1. Tiger Woods - 1998-05:  142

    2. Jack Nicklaus - 1970-76: 111

    3. Hale Irwin - 1975-78: 90

    4. Dow Finsterwald - 1955-58: 72

    5. Arnold Palmer - 1961-65: 65+

     

    Modern Era 1980-2019:

    1. Tiger Woods - 1998-05: 142

    2. Tom Kite - 1980-82: 54

    3. Vijay Singh - 1995-98: 49

    4. Steve Stricker - 2009-12: 49

    5. Ernie Els - 2004-07: 46

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  3. Here are the rest of the strokes gained top 10. Just remember Tiger had 5 other years which would have a good chance at making the grade.

    Strokes Gained Total 2004-’19
    1)+3.82 - Tiger Woods, 2008 (only 6 events)

     

    1)+3.30 - Tiger Woods, 2006

    2)+3.19 - Tiger Woods, 2009

    3)+3.09 - Tiger Woods, 2007

    4)+2.55 - Rory McIlroy, 2019

    5)+2.50 - Jim Furyk, 2006

    6)+2.41 - Rory McIlroy, 2012

    7)+2.40 - Tiger Woods, 2005

    8)+2.38 - Tiger Woods, 2004

    9)+2.37 - Dustin Johnson, 2018

    10)+2.31 - Tiger Woods, 2012

     

    There's another stat that goes back a bit further and is very similar, but not quite the same as strokes gained. Tiger absolutely dominates.

    PGA Tour Strokes Differential Field Average '83-'19
    1) 3.84 strokes – Tiger Woods, 2000

    2) 3.39 strokes – Tiger Woods, 2006

    3) 3.21 strokes – Tiger Woods, 2007

    4) 3.04 strokes – Tiger Woods, 2009

    5) 3.03 strokes – Tiger Woods, 2002

    6) 2.98 strokes – Tiger Woods, 1999

    7) 2.82 strokes – Tiger Woods, 2003

    😎 2.67 strokes –  Tiger Woods, 2005

    9) 2.59 strokes – Greg Norman, 1993

    10) 2.56 strokes – Vijay Singh, 2003

     

  4. 17 minutes ago, Jay28 said:

    Woods is so bad off the tee on any difficult course, he should maybe think about taking 5 iron.

    It can't be any worse than his long irons and woods.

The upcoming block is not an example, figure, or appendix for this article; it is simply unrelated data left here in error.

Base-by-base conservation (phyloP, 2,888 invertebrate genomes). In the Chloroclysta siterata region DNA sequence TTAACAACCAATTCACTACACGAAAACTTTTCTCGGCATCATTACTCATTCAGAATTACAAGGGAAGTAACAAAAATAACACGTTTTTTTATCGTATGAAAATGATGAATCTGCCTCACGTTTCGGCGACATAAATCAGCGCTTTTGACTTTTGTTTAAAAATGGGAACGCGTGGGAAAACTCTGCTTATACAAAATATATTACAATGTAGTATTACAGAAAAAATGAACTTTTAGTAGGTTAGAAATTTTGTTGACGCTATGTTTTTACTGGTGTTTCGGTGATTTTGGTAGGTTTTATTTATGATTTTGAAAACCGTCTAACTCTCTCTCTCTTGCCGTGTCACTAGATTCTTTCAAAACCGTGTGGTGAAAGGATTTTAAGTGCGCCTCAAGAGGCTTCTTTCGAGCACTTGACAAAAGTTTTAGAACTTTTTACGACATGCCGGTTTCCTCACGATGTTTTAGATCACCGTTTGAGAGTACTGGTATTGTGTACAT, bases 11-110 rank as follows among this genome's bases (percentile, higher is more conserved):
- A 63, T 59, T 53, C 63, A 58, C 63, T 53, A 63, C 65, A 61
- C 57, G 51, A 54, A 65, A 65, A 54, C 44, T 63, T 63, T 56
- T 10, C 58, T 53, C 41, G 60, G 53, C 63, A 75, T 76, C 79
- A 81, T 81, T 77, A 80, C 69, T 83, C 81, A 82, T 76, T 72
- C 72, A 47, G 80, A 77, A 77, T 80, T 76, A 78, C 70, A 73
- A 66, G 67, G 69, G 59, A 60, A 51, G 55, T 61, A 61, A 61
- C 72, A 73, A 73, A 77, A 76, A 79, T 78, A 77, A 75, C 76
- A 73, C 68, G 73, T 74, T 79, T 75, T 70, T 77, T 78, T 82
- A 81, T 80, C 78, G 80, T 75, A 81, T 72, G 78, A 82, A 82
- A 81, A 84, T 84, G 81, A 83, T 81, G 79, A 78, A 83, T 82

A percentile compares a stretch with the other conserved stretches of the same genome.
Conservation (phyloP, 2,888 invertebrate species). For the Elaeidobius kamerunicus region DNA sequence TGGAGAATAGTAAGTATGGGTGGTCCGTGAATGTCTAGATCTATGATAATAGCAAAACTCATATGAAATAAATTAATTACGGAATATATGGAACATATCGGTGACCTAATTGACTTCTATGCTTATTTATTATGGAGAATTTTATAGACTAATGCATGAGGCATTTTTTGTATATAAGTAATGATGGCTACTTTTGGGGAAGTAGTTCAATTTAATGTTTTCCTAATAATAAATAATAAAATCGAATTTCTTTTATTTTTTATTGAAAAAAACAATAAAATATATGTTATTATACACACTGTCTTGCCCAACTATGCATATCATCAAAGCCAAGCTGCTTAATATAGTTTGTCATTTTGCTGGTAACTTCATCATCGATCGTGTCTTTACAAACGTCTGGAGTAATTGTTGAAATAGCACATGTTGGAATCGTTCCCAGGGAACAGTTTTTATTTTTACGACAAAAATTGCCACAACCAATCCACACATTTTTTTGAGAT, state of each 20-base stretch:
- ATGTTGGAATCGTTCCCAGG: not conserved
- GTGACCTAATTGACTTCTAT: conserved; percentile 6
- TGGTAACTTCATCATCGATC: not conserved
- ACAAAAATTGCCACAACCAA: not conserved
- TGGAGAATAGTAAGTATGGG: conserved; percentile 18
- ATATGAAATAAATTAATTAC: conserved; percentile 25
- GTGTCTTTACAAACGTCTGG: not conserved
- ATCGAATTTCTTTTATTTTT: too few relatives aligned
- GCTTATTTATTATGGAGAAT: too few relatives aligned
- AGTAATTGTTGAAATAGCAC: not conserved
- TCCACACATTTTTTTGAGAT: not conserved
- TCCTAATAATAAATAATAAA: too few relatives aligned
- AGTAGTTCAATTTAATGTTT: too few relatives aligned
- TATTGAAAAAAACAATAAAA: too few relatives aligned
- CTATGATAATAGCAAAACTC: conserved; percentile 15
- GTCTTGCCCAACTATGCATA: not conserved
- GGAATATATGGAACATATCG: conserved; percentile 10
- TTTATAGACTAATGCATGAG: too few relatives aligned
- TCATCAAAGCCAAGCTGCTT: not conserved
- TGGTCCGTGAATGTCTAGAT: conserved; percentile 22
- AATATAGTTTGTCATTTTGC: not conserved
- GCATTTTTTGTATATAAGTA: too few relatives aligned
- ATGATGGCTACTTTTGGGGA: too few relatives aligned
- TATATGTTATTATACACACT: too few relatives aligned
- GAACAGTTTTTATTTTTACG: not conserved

Just don't think he has the game on any course that has tight fairways and difficult rough - not good enough. 

    He hasn't played in forever. For the year he's 54th in accuracy and 69th in strokes gained off the tee so there are plenty worse than him.

  5. 8 hours ago, Vinsk said:

    Well Phil you know how it goes with this stuff. Analysts and announcers can never just say, ‘ Hey a nice win for John Doe...let's wish him all the best in the future.’ It’s always ‘Keep an eye on this guy’, ‘You’re gonna see his name a lot on the leader board.’ ‘ He’s gonna get a lot more wins I tell ya that ..’

    James Haan, Hudson Swafford, Andrew Landry, ? Putnam, Matthew Fitzgerald, Patton Kazzire?, Ben Huh, Kevin Streelman,   I mean the list goes on and on. Now it’s Patrick Cantlay...it’s all they could talk about on the radio. He’ll be lucky to be in the top 10 on the leaderboards the rest of the season.

    You do know Patrick has had 8 top 10s already including a 3rd in the PGA and is 1st in scoring average right? Much of that has been ignored in favor of complaining about his pace of play, but the dude has been solid.

  6. The problem with putting Phil in front at #3 is somebody like Rory could pass his 5 major total quite easily. When Phil was Rory's age he had 13 wins and 0 majors. Rory has 15 and 4 in case anybody forgot while playing fewer events in his early years on tour.

    The Tom Watson comparison is more interesting. They had similar win percentages at their best (11% for Watson, 9.4% for Phil), but Tom has 3 extra majors while being 5 short in total wins. What is a bit crazy to consider nowadays is Tom was credited with only 32 wins as late as 1994, none of those 5 Open wins were official at the time! The player I find is always underrated today is Arnold with 62 wins from 1955-1973. That is more impressive to me than Ben Hogan's 64 wins from 1938-1959...except for that one missing major of course.